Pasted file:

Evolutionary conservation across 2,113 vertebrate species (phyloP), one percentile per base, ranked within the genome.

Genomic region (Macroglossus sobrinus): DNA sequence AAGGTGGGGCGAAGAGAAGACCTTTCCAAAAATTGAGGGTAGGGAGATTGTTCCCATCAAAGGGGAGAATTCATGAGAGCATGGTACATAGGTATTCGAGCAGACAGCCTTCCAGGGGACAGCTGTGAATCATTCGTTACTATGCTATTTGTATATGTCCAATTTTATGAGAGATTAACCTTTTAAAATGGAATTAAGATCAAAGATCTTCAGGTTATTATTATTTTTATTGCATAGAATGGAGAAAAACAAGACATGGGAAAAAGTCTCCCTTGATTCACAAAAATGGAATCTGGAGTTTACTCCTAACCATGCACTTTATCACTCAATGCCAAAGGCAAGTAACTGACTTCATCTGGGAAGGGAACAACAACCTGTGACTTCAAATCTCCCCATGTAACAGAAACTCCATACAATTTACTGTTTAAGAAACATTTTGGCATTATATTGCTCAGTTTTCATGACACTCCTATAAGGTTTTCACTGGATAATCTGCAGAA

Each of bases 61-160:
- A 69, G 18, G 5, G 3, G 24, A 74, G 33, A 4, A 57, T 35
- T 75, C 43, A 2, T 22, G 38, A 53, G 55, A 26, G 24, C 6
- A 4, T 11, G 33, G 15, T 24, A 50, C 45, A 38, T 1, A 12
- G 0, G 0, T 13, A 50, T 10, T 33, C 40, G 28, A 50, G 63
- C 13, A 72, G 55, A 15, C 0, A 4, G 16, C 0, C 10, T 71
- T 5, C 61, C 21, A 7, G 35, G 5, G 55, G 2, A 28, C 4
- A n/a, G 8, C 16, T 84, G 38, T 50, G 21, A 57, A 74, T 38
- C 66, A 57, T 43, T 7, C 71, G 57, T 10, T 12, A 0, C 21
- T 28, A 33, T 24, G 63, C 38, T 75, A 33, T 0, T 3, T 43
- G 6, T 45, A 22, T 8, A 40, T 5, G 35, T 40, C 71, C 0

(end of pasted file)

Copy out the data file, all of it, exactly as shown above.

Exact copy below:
Evolutionary conservation across 2,113 vertebrate species (phyloP), one percentile per base, ranked within the genome.

Genomic region (Macroglossus sobrinus): DNA sequence AAGGTGGGGCGAAGAGAAGACCTTTCCAAAAATTGAGGGTAGGGAGATTGTTCCCATCAAAGGGGAGAATTCATGAGAGCATGGTACATAGGTATTCGAGCAGACAGCCTTCCAGGGGACAGCTGTGAATCATTCGTTACTATGCTATTTGTATATGTCCAATTTTATGAGAGATTAACCTTTTAAAATGGAATTAAGATCAAAGATCTTCAGGTTATTATTATTTTTATTGCATAGAATGGAGAAAAACAAGACATGGGAAAAAGTCTCCCTTGATTCACAAAAATGGAATCTGGAGTTTACTCCTAACCATGCACTTTATCACTCAATGCCAAAGGCAAGTAACTGACTTCATCTGGGAAGGGAACAACAACCTGTGACTTCAAATCTCCCCATGTAACAGAAACTCCATACAATTTACTGTTTAAGAAACATTTTGGCATTATATTGCTCAGTTTTCATGACACTCCTATAAGGTTTTCACTGGATAATCTGCAGAA

Each of bases 61-160:
- A 69, G 18, G 5, G 3, G 24, A 74, G 33, A 4, A 57, T 35
- T 75, C 43, A 2, T 22, G 38, A 53, G 55, A 26, G 24, C 6
- A 4, T 11, G 33, G 15, T 24, A 50, C 45, A 38, T 1, A 12
- G 0, G 0, T 13, A 50, T 10, T 33, C 40, G 28, A 50, G 63
- C 13, A 72, G 55, A 15, C 0, A 4, G 16, C 0, C 10, T 71
- T 5, C 61, C 21, A 7, G 35, G 5, G 55, G 2, A 28, C 4
- A n/a, G 8, C 16, T 84, G 38, T 50, G 21, A 57, A 74, T 38
- C 66, A 57, T 43, T 7, C 71, G 57, T 10, T 12, A 0, C 21
- T 28, A 33, T 24, G 63, C 38, T 75, A 33, T 0, T 3, T 43
- G 6, T 45, A 22, T 8, A 40, T 5, G 35, T 40, C 71, C 0